‘PlayerUnknown’s Battlegrounds’ has become a runaway success on PC, console editions beckon. — Bluehole, Inc pic via AFP SHANGHAI, Sept 30 — The company behind 2017 smash hit “PlayerUnknown’s Battlegrounds” has been approached by Tencent, which owns PC gaming’s biggest free-to-play title “League of Legends.”
Last man standing game “PlayerUnknown’s Battlegrounds” has been PC gaming’s breakout in 2017, and it looks like Tencent wants a piece of the action.
Tencent’s gaming division already runs “King of Glory,” a supremely lucrative team-based mobile battler, and owns a score of high-profile studios around the world.
For example, through its ownership of Finnish Supercell it is linked mobile hits “Clash of Clans” and “Clash Royale,” through a minority stake in Glu, celebrity moneymaker “Kim Kardashian: Hollywood,” and through Riot Games, “League of Legends,” from which “King of Glory” is partially derived.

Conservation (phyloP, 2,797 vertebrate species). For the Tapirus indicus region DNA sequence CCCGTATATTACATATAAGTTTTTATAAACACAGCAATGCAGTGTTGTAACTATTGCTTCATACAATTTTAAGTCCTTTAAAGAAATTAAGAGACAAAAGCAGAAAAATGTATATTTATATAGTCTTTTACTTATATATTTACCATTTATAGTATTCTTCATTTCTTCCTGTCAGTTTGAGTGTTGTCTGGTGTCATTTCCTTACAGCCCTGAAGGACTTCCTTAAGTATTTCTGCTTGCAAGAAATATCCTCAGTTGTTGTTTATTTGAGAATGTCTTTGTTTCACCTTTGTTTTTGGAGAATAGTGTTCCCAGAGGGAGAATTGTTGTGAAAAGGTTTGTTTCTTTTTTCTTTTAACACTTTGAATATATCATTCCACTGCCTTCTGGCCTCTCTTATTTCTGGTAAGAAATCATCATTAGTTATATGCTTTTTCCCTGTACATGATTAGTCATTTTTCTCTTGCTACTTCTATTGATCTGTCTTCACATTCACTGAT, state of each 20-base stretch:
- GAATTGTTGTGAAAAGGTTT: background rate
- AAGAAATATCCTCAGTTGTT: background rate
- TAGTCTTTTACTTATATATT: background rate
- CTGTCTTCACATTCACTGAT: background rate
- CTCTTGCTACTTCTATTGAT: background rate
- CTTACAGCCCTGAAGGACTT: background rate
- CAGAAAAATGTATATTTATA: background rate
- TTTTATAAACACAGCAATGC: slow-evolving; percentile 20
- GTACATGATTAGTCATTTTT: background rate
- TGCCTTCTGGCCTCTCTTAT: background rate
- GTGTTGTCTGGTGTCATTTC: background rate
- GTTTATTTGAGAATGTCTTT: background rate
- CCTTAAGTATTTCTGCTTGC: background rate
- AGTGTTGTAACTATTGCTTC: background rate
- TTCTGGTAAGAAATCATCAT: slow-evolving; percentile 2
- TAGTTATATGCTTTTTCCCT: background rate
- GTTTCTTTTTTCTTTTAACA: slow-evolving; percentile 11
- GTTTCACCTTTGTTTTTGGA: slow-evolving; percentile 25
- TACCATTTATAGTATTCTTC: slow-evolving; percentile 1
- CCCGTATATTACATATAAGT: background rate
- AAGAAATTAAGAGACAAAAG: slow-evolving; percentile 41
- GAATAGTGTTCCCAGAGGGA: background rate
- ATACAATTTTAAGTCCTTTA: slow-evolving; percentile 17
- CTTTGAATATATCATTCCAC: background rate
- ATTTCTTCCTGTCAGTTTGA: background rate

Now it seems like Tencent is getting involved with “PlayerUnknown’s Battlegrounds” (or “PUBG” for short.)
It’s opened discussions with South Korean “PUBG” developer, Bluehole, whose chairman Chang Byung-gyu spoke to Bloomberg.
Options include not only a publishing agreement that would help “PUBG” scale up for China, but also Tencent’s purchase of an equity stake in the game’s studio.
And why not? “PlayerUnknown’s Battlegrounds” has become the defacto standard for a newly emerged Battle Royale genre, championed by its lead designer Brendan “PlayerUnknown” Greene, and the studio is riding high.
Rooted to the top spot on Steam’s PC gaming retail charts since a March 2017 release, “PUBG” sold eight million copies partway through August, and 10 million by the six month mark, according to Bluehole statements; data tracking service SteamSpy has “PUBG” ownership at 12.5 million.
With the PC version under heavy development since its March debut, an Xbox One release is anticipated for 2018, with PlayStation 4 next in line after a timed exclusivity period elapses.
Tencent’s interest adds a wrinkle to a disagreement between Bluehole and Epic Games, which provides the software engine that “PUBG” is built on.
Epic has been working on co-operative build-and-shoot game “Fortnite” since 2011, a proposition that gained considerable traction once core “PUBG” conventions were adopted and spun-off into September 26’s free “Fortnite: Battle Royale.”
Bluehole objected to the potential conflict of interest; Tencent purchased a 48 per cent stake in Epic in 2012. — AFP-Relaxnews